[REBOL] Re: RFC: Cross-language benchmark proposal
From: greggirwin:mindspring at: 9-Nov-2002 12:27
>> >Option 1
>> >>> >
>> >Goal: Demonstrate to the world that REBOL is a viable,
>> > competitive language for many common programming tasks
>> > (where "competitive" is defined in terms of run time
>> > performance).
>> >Audience: Developers at large.
I'm probably just not saying what I'm thinking very clearly, or my
mind was on a different track (read - derailed :).
In any case, yes, the above goal is stated clearly, and your other
replies have helped also. My question was targeted at the
implementation of the test (custom versus standard) with this overall
goal in mind. I.e. we have to sub-goals.
JN> Where do you see a "disadvantage"? Of the languages I proposed...
Sorry, I was thinking in more general terms than just the languages
currently proposed. However, Java is at least byte-code compiled in
all cases, correct? It may be JIT'd as well. C is the reference point,
so it is a special case IMO (i.e. how fast *could* something run).
JN> I don't have any firm preconceived notions about what the results will
JN> look like (except for C usually being fastest), but let's not be too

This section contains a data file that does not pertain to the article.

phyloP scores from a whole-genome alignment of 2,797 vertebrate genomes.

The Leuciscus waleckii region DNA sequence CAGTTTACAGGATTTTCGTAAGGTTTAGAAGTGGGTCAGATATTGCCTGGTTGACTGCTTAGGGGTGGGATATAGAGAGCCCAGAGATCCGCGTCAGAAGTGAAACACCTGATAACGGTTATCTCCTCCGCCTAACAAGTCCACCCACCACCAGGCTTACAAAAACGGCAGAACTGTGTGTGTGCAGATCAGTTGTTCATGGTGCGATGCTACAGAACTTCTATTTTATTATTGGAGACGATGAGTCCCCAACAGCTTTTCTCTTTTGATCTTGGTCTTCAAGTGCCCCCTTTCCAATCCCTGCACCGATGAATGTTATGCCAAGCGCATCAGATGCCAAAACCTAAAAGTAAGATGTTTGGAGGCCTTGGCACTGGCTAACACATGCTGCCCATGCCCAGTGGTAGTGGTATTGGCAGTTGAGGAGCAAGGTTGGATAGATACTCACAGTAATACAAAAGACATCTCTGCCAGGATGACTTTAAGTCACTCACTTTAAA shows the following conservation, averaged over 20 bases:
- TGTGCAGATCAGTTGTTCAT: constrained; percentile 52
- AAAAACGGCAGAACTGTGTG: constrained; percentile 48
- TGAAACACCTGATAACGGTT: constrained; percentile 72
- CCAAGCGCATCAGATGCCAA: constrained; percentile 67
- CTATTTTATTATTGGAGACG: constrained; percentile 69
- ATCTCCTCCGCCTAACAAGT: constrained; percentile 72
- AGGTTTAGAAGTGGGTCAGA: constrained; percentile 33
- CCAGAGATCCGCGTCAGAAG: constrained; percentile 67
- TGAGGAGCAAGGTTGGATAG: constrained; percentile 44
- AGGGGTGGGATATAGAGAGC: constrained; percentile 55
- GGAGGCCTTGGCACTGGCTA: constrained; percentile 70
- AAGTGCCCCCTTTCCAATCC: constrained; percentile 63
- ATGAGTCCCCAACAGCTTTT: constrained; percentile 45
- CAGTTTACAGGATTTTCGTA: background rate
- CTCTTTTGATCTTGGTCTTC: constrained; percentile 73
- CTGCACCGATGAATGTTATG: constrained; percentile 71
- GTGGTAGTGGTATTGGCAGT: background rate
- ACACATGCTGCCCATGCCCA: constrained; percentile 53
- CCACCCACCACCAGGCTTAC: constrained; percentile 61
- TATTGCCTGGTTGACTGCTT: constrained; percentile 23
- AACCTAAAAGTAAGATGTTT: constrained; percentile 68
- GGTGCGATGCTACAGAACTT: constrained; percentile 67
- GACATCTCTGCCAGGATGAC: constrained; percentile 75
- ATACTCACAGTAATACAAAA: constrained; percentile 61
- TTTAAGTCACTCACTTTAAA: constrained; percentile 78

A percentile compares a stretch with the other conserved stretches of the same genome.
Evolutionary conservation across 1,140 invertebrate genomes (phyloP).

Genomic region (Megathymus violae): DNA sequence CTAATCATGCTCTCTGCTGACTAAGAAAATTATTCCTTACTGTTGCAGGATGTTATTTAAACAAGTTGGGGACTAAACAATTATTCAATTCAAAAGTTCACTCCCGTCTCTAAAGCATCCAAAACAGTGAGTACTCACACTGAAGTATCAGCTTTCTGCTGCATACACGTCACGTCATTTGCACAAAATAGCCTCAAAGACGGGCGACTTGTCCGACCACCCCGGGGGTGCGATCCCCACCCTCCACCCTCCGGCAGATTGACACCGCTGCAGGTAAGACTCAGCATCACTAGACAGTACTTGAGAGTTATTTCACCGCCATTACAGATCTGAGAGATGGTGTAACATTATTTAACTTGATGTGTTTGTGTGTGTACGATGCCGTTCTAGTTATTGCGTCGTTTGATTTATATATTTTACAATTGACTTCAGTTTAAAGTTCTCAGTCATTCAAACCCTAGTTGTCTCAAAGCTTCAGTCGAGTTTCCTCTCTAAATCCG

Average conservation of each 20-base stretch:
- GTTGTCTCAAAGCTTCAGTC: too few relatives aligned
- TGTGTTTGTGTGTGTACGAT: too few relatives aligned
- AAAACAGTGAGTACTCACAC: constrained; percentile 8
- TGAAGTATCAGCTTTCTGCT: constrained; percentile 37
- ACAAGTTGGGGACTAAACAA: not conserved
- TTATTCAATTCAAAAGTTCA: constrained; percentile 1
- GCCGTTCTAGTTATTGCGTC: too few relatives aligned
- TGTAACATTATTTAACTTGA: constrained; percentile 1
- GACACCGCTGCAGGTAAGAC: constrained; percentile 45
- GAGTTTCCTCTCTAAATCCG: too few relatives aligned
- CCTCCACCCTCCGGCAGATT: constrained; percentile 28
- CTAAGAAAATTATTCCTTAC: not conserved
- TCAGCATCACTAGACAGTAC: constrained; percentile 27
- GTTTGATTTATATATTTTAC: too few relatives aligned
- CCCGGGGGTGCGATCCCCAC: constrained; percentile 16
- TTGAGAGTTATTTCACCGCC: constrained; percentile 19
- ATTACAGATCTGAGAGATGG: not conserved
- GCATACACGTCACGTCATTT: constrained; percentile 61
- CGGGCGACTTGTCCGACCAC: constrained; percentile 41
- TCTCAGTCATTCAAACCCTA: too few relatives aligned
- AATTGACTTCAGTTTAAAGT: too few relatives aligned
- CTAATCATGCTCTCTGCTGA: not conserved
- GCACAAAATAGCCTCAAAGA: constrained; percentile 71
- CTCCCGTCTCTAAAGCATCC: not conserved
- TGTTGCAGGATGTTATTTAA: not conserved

JN> quick to wave the white flag just because REBOL isn't the fastest
JN> language for all tests! Brute speed is only one of many factors that
JN> go into a language decision, and for 90% of what I do, "fast enough"
JN> is the key issue, rather than "fastest".
Agreed. No white flags here.
JN> It's interesting that I would have reversed the labels. My original
JN> intent was for the tasks to be small but realistic ("applied") in
JN> nature, and the "standard" solution to be the kind of thing that a
JN> reasonable programmer (though not a Grand Master of any particular
JN> language) would think to write. The custom solutions, where the
JN> esoterica of a particular language's world view emerge, seems much
JN> more "academic" to me.
My thinking is that the "acadaemic" version refers to something that is worth
knowing (how it performs against a particular algorithm) but isn't
what you would actually use on a day-to-day basis. "applied" is what
you do (e.g. calling SORT rather than writing your own -
notwithstanding special cases where SORT just won't do). Maybe the
esoteric solutions are a third category, though I don't know how much
we want to fragment things. I don't know that esoteric solutions are
really useful in this context. If you're talking about solving
problems in unique and interesting ways, yes, but not here.